There is a break room where you can play a multitude of mini-games, one of which you must gain a certain score to then have a sailor give you a hip flask – I found that one particularly challenging and it took me a good 15 minutes after multiple attempts at it. There’s also a cool board game that can be bought and played in real life if you desire. There were many fetch and grab quests over the next couple of hours of gameplay as I was getting to know and gaining the trust of the various crew members. They even put me through a newbie initiation test of sculling some bulkhead water and kissing a swinging hammer without it knocking your teeth out. Thankfully I had the stones not to throw up, which then sparked another side quest to settle a feud between two crewmembers who puked their guts up and were laughed at. The developers did a great job giving some of the crew members a good personality despite some of their frigid movements.

Having had such an intense start to the game and knowing there was eventually going to be an explosion, my initial feelings of tenseness of potentially being caught as a spy and suspense of knowing about the explosion, after a couple of hours of doing these story quests, I was starting to find the quests tedious and left me wondering when this explosion was eventually going to happen. After having eventually worked my way to finding a critical piece of evidence around the torpedoes, I was eventually caught and confined to my quarters. This then initiated the game’s starting sequence, so finally I was at the critical events of the story.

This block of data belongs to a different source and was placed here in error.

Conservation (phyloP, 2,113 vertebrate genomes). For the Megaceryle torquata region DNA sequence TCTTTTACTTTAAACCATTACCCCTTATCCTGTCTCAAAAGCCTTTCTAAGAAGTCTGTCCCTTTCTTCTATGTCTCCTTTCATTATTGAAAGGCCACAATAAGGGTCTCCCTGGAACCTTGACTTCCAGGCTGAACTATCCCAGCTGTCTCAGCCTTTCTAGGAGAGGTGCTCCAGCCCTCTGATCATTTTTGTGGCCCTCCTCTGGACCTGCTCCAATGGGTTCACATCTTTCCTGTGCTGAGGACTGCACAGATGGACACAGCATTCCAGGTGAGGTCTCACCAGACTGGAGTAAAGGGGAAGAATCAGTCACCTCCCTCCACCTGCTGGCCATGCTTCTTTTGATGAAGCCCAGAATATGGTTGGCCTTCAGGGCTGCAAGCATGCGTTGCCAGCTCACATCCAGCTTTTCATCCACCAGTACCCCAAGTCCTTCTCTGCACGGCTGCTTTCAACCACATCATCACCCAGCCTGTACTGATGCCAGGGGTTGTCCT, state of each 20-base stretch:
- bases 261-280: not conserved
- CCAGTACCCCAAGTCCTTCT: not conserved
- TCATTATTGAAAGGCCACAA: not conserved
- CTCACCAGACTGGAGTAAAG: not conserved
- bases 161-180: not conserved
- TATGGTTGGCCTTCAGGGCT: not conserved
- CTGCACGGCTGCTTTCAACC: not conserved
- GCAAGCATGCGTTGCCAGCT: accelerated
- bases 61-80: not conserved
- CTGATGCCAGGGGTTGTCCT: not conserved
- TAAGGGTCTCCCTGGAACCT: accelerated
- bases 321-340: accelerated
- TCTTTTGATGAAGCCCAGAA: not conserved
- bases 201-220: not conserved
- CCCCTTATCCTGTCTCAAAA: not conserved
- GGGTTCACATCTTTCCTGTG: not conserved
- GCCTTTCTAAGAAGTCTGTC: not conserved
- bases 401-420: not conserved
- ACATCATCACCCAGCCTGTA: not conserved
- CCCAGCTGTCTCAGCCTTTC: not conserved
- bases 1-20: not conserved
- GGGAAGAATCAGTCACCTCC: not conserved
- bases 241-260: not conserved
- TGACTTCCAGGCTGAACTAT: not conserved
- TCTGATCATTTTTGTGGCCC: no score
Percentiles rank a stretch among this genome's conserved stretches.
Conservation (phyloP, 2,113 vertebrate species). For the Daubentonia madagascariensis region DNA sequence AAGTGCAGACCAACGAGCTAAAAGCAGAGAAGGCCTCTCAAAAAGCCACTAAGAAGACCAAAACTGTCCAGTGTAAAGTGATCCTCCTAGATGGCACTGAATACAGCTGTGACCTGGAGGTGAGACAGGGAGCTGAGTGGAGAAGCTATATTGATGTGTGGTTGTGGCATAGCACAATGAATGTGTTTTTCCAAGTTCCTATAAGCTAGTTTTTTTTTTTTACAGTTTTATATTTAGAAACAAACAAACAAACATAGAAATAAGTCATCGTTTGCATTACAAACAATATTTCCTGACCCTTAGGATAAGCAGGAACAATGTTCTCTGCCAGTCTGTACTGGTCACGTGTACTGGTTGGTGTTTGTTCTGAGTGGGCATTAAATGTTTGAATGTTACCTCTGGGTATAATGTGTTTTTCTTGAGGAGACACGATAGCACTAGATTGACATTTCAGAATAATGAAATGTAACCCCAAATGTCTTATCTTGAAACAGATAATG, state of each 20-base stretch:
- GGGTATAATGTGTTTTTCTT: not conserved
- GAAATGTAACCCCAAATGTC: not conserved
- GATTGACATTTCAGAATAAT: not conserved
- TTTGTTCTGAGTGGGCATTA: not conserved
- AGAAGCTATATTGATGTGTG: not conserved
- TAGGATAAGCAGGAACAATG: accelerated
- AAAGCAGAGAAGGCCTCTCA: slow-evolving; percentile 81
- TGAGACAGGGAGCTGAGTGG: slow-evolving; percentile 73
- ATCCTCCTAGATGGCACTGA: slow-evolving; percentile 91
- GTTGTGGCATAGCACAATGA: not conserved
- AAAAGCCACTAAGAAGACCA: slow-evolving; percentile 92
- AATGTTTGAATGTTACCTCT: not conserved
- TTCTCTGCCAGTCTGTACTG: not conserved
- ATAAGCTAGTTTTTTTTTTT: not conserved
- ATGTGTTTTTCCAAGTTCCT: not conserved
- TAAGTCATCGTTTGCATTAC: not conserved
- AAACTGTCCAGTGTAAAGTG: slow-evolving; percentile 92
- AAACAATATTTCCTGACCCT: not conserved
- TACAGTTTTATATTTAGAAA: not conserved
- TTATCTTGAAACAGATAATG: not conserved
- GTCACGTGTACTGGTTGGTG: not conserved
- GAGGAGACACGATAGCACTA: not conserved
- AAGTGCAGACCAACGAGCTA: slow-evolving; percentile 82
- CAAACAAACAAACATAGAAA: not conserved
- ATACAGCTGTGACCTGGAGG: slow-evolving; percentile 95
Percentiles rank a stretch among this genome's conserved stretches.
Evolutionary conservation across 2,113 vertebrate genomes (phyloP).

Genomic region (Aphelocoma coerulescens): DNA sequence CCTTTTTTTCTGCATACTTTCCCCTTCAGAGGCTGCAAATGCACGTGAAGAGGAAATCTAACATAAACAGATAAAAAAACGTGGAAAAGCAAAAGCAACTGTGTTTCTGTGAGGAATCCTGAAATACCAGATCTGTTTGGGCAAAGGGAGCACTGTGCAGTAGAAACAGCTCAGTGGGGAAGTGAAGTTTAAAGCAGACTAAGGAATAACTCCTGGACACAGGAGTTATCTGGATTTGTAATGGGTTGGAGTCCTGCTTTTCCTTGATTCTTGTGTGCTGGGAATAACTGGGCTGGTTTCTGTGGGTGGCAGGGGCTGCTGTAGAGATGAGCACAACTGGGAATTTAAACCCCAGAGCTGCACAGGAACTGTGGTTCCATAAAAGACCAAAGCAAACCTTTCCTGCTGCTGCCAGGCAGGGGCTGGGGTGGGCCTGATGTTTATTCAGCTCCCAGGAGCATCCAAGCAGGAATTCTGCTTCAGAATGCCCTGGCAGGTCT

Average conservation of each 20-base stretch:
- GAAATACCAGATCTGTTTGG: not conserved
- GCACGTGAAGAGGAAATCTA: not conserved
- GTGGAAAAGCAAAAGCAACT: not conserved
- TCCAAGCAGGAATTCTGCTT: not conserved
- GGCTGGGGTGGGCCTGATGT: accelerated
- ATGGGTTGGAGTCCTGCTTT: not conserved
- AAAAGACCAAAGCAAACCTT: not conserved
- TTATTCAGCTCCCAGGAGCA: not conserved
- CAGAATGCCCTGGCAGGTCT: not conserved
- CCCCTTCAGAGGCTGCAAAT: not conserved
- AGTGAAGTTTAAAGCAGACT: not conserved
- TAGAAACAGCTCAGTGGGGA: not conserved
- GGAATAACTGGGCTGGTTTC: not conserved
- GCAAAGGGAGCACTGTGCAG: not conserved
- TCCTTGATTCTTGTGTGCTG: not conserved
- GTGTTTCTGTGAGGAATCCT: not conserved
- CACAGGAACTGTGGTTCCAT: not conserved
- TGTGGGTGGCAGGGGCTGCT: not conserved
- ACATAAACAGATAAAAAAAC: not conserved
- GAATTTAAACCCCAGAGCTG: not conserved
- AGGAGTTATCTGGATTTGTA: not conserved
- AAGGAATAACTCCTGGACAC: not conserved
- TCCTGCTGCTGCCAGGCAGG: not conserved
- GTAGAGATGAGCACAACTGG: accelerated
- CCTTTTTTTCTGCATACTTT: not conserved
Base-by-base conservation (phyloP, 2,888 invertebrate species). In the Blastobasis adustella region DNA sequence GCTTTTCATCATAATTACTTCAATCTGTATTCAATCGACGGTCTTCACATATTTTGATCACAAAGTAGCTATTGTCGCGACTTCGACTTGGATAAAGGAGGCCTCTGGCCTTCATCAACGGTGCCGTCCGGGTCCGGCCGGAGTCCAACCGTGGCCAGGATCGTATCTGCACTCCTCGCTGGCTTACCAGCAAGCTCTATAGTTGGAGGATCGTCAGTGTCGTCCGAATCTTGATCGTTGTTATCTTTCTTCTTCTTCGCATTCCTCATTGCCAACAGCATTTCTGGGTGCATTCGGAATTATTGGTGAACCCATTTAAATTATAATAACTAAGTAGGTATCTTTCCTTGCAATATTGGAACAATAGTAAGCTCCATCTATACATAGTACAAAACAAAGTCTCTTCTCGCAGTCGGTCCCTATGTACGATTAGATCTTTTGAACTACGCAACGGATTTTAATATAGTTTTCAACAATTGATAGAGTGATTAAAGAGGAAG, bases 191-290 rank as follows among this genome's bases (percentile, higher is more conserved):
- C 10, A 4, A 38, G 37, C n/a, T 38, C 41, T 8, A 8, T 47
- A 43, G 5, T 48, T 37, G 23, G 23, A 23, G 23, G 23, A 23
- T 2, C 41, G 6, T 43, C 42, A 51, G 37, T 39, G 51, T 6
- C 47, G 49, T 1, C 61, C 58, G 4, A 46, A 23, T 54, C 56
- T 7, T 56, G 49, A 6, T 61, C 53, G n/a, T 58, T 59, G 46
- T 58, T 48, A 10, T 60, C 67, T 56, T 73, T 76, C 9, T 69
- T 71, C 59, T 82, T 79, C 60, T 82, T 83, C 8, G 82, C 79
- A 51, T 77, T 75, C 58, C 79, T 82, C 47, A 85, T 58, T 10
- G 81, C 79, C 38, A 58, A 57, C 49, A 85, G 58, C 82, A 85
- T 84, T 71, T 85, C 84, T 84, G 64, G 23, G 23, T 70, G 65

Here is where the game got interesting and that intensity of that opening sequence of the game was back, kicking it up a notch with fires in the hallways and water seeping through the ceiling. It was clear we were on the bottom of the ocean with limited oxygen and we didn’t know if there were any other survivors. There is a section with quick-time events pressing E and Q when prompted, and then there was a scene where people were trapped under a grate, pleading for my help. I looked around and found an iron pipe, but it wasn’t enough to pry the grate open. I wanted to help them but there wasn’t anything around, so I had to leave them behind. I felt a tinge of regret in leaving them behind but I had to try get to safety myself.